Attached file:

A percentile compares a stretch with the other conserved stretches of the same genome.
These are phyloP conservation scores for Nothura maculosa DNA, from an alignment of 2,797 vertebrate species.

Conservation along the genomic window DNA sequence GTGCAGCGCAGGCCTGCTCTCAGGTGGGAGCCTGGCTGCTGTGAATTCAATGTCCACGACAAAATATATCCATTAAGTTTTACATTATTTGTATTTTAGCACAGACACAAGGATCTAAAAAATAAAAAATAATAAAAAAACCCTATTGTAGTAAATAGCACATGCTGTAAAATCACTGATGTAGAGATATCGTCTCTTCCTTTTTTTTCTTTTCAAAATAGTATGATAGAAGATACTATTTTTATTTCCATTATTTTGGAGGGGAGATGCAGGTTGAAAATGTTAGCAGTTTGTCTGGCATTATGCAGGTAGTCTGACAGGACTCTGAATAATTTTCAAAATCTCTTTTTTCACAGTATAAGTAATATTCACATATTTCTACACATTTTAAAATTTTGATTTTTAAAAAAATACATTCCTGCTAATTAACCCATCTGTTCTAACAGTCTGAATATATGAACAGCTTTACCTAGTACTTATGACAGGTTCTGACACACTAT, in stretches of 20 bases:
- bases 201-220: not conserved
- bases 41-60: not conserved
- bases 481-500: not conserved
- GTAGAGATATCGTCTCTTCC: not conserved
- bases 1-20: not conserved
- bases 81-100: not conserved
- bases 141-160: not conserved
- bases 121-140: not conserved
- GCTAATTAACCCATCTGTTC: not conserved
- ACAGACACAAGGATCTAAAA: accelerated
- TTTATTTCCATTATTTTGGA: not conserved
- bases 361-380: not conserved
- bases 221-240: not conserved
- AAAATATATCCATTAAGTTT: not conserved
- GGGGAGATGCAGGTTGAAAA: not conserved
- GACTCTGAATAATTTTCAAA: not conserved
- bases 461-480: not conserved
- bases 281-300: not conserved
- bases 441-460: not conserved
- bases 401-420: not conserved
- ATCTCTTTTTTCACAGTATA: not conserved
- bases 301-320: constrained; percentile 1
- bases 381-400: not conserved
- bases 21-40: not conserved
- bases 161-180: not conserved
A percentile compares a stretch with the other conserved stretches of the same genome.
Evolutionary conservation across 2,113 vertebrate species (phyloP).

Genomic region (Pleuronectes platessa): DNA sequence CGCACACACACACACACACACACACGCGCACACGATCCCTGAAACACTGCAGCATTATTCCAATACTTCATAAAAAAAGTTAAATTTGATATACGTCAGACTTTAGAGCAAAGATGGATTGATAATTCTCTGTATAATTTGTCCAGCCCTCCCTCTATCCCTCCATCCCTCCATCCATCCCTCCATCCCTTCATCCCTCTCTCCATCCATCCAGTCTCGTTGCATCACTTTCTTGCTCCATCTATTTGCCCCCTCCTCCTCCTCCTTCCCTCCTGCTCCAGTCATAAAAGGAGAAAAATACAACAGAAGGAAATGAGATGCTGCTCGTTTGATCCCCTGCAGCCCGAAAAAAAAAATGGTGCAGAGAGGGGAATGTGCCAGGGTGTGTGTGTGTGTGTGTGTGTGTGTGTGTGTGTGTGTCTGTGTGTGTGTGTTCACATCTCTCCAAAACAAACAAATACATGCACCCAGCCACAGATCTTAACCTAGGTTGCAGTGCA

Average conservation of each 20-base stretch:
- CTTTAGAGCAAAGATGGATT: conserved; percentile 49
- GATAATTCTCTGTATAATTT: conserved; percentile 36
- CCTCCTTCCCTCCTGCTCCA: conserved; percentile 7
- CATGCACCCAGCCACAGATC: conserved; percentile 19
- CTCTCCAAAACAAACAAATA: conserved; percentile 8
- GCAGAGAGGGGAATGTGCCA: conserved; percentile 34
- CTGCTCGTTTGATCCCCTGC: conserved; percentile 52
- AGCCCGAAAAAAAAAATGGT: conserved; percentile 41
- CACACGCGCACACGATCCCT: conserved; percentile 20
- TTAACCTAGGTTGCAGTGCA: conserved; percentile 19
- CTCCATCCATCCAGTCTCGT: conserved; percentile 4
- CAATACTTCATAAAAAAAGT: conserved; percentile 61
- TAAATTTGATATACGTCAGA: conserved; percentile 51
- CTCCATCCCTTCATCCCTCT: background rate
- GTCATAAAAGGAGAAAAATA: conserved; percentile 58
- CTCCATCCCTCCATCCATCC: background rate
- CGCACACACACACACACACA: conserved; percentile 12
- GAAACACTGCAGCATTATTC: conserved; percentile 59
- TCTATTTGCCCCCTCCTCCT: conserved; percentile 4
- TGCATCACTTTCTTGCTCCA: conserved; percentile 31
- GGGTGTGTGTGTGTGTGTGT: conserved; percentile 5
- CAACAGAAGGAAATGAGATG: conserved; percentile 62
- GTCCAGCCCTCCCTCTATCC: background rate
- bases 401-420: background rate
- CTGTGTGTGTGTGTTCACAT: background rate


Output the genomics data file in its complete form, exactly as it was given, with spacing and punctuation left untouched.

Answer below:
A percentile compares a stretch with the other conserved stretches of the same genome.
These are phyloP conservation scores for Nothura maculosa DNA, from an alignment of 2,797 vertebrate species.

Conservation along the genomic window DNA sequence GTGCAGCGCAGGCCTGCTCTCAGGTGGGAGCCTGGCTGCTGTGAATTCAATGTCCACGACAAAATATATCCATTAAGTTTTACATTATTTGTATTTTAGCACAGACACAAGGATCTAAAAAATAAAAAATAATAAAAAAACCCTATTGTAGTAAATAGCACATGCTGTAAAATCACTGATGTAGAGATATCGTCTCTTCCTTTTTTTTCTTTTCAAAATAGTATGATAGAAGATACTATTTTTATTTCCATTATTTTGGAGGGGAGATGCAGGTTGAAAATGTTAGCAGTTTGTCTGGCATTATGCAGGTAGTCTGACAGGACTCTGAATAATTTTCAAAATCTCTTTTTTCACAGTATAAGTAATATTCACATATTTCTACACATTTTAAAATTTTGATTTTTAAAAAAATACATTCCTGCTAATTAACCCATCTGTTCTAACAGTCTGAATATATGAACAGCTTTACCTAGTACTTATGACAGGTTCTGACACACTAT, in stretches of 20 bases:
- bases 201-220: not conserved
- bases 41-60: not conserved
- bases 481-500: not conserved
- GTAGAGATATCGTCTCTTCC: not conserved
- bases 1-20: not conserved
- bases 81-100: not conserved
- bases 141-160: not conserved
- bases 121-140: not conserved
- GCTAATTAACCCATCTGTTC: not conserved
- ACAGACACAAGGATCTAAAA: accelerated
- TTTATTTCCATTATTTTGGA: not conserved
- bases 361-380: not conserved
- bases 221-240: not conserved
- AAAATATATCCATTAAGTTT: not conserved
- GGGGAGATGCAGGTTGAAAA: not conserved
- GACTCTGAATAATTTTCAAA: not conserved
- bases 461-480: not conserved
- bases 281-300: not conserved
- bases 441-460: not conserved
- bases 401-420: not conserved
- ATCTCTTTTTTCACAGTATA: not conserved
- bases 301-320: constrained; percentile 1
- bases 381-400: not conserved
- bases 21-40: not conserved
- bases 161-180: not conserved
A percentile compares a stretch with the other conserved stretches of the same genome.
Evolutionary conservation across 2,113 vertebrate species (phyloP).

Genomic region (Pleuronectes platessa): DNA sequence CGCACACACACACACACACACACACGCGCACACGATCCCTGAAACACTGCAGCATTATTCCAATACTTCATAAAAAAAGTTAAATTTGATATACGTCAGACTTTAGAGCAAAGATGGATTGATAATTCTCTGTATAATTTGTCCAGCCCTCCCTCTATCCCTCCATCCCTCCATCCATCCCTCCATCCCTTCATCCCTCTCTCCATCCATCCAGTCTCGTTGCATCACTTTCTTGCTCCATCTATTTGCCCCCTCCTCCTCCTCCTTCCCTCCTGCTCCAGTCATAAAAGGAGAAAAATACAACAGAAGGAAATGAGATGCTGCTCGTTTGATCCCCTGCAGCCCGAAAAAAAAAATGGTGCAGAGAGGGGAATGTGCCAGGGTGTGTGTGTGTGTGTGTGTGTGTGTGTGTGTGTGTGTCTGTGTGTGTGTGTTCACATCTCTCCAAAACAAACAAATACATGCACCCAGCCACAGATCTTAACCTAGGTTGCAGTGCA

Average conservation of each 20-base stretch:
- CTTTAGAGCAAAGATGGATT: conserved; percentile 49
- GATAATTCTCTGTATAATTT: conserved; percentile 36
- CCTCCTTCCCTCCTGCTCCA: conserved; percentile 7
- CATGCACCCAGCCACAGATC: conserved; percentile 19
- CTCTCCAAAACAAACAAATA: conserved; percentile 8
- GCAGAGAGGGGAATGTGCCA: conserved; percentile 34
- CTGCTCGTTTGATCCCCTGC: conserved; percentile 52
- AGCCCGAAAAAAAAAATGGT: conserved; percentile 41
- CACACGCGCACACGATCCCT: conserved; percentile 20
- TTAACCTAGGTTGCAGTGCA: conserved; percentile 19
- CTCCATCCATCCAGTCTCGT: conserved; percentile 4
- CAATACTTCATAAAAAAAGT: conserved; percentile 61
- TAAATTTGATATACGTCAGA: conserved; percentile 51
- CTCCATCCCTTCATCCCTCT: background rate
- GTCATAAAAGGAGAAAAATA: conserved; percentile 58
- CTCCATCCCTCCATCCATCC: background rate
- CGCACACACACACACACACA: conserved; percentile 12
- GAAACACTGCAGCATTATTC: conserved; percentile 59
- TCTATTTGCCCCCTCCTCCT: conserved; percentile 4
- TGCATCACTTTCTTGCTCCA: conserved; percentile 31
- GGGTGTGTGTGTGTGTGTGT: conserved; percentile 5
- CAACAGAAGGAAATGAGATG: conserved; percentile 62
- GTCCAGCCCTCCCTCTATCC: background rate
- bases 401-420: background rate
- CTGTGTGTGTGTGTTCACAT: background rate